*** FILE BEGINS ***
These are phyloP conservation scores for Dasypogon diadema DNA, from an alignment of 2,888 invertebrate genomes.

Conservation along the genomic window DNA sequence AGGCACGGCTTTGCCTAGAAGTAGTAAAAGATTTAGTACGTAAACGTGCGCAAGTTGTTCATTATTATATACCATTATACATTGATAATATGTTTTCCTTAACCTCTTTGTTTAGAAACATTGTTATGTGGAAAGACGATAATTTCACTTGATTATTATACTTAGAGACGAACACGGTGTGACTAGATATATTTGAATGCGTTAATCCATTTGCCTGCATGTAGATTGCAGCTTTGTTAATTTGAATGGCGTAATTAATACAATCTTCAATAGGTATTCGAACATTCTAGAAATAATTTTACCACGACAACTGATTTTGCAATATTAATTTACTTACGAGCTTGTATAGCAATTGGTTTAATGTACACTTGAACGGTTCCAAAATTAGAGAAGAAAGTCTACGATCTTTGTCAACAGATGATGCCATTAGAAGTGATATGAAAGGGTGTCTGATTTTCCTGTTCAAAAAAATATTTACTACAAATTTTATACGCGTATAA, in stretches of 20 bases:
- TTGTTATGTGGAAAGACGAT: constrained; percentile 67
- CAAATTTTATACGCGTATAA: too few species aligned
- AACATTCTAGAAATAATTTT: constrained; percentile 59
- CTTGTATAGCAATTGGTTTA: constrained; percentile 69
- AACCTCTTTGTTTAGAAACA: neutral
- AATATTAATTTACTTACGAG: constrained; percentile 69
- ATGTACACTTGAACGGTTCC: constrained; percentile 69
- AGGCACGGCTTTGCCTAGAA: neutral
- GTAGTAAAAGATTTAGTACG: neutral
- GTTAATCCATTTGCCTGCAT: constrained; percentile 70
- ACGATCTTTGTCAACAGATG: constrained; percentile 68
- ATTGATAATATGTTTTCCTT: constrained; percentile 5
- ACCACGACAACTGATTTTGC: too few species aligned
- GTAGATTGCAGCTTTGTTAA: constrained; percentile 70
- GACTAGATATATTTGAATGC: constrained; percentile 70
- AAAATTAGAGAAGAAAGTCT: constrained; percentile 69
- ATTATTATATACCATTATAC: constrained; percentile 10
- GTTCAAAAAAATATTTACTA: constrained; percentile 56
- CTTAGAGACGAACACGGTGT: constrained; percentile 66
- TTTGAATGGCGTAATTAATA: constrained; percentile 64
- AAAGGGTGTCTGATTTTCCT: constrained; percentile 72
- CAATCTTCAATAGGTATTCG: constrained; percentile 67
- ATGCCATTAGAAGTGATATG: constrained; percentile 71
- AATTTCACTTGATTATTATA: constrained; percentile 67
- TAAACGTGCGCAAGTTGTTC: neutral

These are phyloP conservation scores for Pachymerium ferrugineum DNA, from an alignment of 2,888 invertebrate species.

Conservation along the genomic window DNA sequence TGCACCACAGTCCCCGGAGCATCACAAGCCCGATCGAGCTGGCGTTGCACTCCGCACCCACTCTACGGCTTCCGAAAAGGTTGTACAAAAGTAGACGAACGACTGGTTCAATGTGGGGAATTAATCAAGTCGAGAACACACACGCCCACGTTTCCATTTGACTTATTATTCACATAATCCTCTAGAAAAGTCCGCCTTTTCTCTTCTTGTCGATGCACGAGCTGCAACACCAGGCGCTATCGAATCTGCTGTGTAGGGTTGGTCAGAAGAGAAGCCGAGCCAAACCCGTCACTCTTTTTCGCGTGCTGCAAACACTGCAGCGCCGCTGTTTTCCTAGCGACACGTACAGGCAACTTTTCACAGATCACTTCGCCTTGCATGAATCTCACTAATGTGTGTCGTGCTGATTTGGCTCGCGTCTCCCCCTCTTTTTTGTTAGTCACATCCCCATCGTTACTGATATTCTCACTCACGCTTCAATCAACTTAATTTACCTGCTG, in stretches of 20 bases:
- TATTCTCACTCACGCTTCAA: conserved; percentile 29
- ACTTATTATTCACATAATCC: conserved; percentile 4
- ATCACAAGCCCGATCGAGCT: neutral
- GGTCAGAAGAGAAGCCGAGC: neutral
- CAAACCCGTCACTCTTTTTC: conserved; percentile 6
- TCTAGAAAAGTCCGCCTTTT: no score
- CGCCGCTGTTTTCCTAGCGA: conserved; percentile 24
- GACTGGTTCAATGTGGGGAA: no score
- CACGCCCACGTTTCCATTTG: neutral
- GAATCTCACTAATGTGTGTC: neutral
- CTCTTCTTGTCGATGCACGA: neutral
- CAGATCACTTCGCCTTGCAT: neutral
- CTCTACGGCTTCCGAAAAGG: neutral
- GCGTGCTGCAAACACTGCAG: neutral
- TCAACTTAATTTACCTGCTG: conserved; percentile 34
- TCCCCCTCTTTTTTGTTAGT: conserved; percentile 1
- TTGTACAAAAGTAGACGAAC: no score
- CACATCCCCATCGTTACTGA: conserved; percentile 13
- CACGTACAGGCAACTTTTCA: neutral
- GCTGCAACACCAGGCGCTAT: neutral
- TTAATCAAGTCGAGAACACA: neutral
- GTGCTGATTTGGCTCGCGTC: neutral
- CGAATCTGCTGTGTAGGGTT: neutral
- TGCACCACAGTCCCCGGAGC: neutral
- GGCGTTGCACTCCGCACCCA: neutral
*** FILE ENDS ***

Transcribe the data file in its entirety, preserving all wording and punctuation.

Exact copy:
These are phyloP conservation scores for Dasypogon diadema DNA, from an alignment of 2,888 invertebrate genomes.

Conservation along the genomic window DNA sequence AGGCACGGCTTTGCCTAGAAGTAGTAAAAGATTTAGTACGTAAACGTGCGCAAGTTGTTCATTATTATATACCATTATACATTGATAATATGTTTTCCTTAACCTCTTTGTTTAGAAACATTGTTATGTGGAAAGACGATAATTTCACTTGATTATTATACTTAGAGACGAACACGGTGTGACTAGATATATTTGAATGCGTTAATCCATTTGCCTGCATGTAGATTGCAGCTTTGTTAATTTGAATGGCGTAATTAATACAATCTTCAATAGGTATTCGAACATTCTAGAAATAATTTTACCACGACAACTGATTTTGCAATATTAATTTACTTACGAGCTTGTATAGCAATTGGTTTAATGTACACTTGAACGGTTCCAAAATTAGAGAAGAAAGTCTACGATCTTTGTCAACAGATGATGCCATTAGAAGTGATATGAAAGGGTGTCTGATTTTCCTGTTCAAAAAAATATTTACTACAAATTTTATACGCGTATAA, in stretches of 20 bases:
- TTGTTATGTGGAAAGACGAT: constrained; percentile 67
- CAAATTTTATACGCGTATAA: too few species aligned
- AACATTCTAGAAATAATTTT: constrained; percentile 59
- CTTGTATAGCAATTGGTTTA: constrained; percentile 69
- AACCTCTTTGTTTAGAAACA: neutral
- AATATTAATTTACTTACGAG: constrained; percentile 69
- ATGTACACTTGAACGGTTCC: constrained; percentile 69
- AGGCACGGCTTTGCCTAGAA: neutral
- GTAGTAAAAGATTTAGTACG: neutral
- GTTAATCCATTTGCCTGCAT: constrained; percentile 70
- ACGATCTTTGTCAACAGATG: constrained; percentile 68
- ATTGATAATATGTTTTCCTT: constrained; percentile 5
- ACCACGACAACTGATTTTGC: too few species aligned
- GTAGATTGCAGCTTTGTTAA: constrained; percentile 70
- GACTAGATATATTTGAATGC: constrained; percentile 70
- AAAATTAGAGAAGAAAGTCT: constrained; percentile 69
- ATTATTATATACCATTATAC: constrained; percentile 10
- GTTCAAAAAAATATTTACTA: constrained; percentile 56
- CTTAGAGACGAACACGGTGT: constrained; percentile 66
- TTTGAATGGCGTAATTAATA: constrained; percentile 64
- AAAGGGTGTCTGATTTTCCT: constrained; percentile 72
- CAATCTTCAATAGGTATTCG: constrained; percentile 67
- ATGCCATTAGAAGTGATATG: constrained; percentile 71
- AATTTCACTTGATTATTATA: constrained; percentile 67
- TAAACGTGCGCAAGTTGTTC: neutral

These are phyloP conservation scores for Pachymerium ferrugineum DNA, from an alignment of 2,888 invertebrate species.

Conservation along the genomic window DNA sequence TGCACCACAGTCCCCGGAGCATCACAAGCCCGATCGAGCTGGCGTTGCACTCCGCACCCACTCTACGGCTTCCGAAAAGGTTGTACAAAAGTAGACGAACGACTGGTTCAATGTGGGGAATTAATCAAGTCGAGAACACACACGCCCACGTTTCCATTTGACTTATTATTCACATAATCCTCTAGAAAAGTCCGCCTTTTCTCTTCTTGTCGATGCACGAGCTGCAACACCAGGCGCTATCGAATCTGCTGTGTAGGGTTGGTCAGAAGAGAAGCCGAGCCAAACCCGTCACTCTTTTTCGCGTGCTGCAAACACTGCAGCGCCGCTGTTTTCCTAGCGACACGTACAGGCAACTTTTCACAGATCACTTCGCCTTGCATGAATCTCACTAATGTGTGTCGTGCTGATTTGGCTCGCGTCTCCCCCTCTTTTTTGTTAGTCACATCCCCATCGTTACTGATATTCTCACTCACGCTTCAATCAACTTAATTTACCTGCTG, in stretches of 20 bases:
- TATTCTCACTCACGCTTCAA: conserved; percentile 29
- ACTTATTATTCACATAATCC: conserved; percentile 4
- ATCACAAGCCCGATCGAGCT: neutral
- GGTCAGAAGAGAAGCCGAGC: neutral
- CAAACCCGTCACTCTTTTTC: conserved; percentile 6
- TCTAGAAAAGTCCGCCTTTT: no score
- CGCCGCTGTTTTCCTAGCGA: conserved; percentile 24
- GACTGGTTCAATGTGGGGAA: no score
- CACGCCCACGTTTCCATTTG: neutral
- GAATCTCACTAATGTGTGTC: neutral
- CTCTTCTTGTCGATGCACGA: neutral
- CAGATCACTTCGCCTTGCAT: neutral
- CTCTACGGCTTCCGAAAAGG: neutral
- GCGTGCTGCAAACACTGCAG: neutral
- TCAACTTAATTTACCTGCTG: conserved; percentile 34
- TCCCCCTCTTTTTTGTTAGT: conserved; percentile 1
- TTGTACAAAAGTAGACGAAC: no score
- CACATCCCCATCGTTACTGA: conserved; percentile 13
- CACGTACAGGCAACTTTTCA: neutral
- GCTGCAACACCAGGCGCTAT: neutral
- TTAATCAAGTCGAGAACACA: neutral
- GTGCTGATTTGGCTCGCGTC: neutral
- CGAATCTGCTGTGTAGGGTT: neutral
- TGCACCACAGTCCCCGGAGC: neutral
- GGCGTTGCACTCCGCACCCA: neutral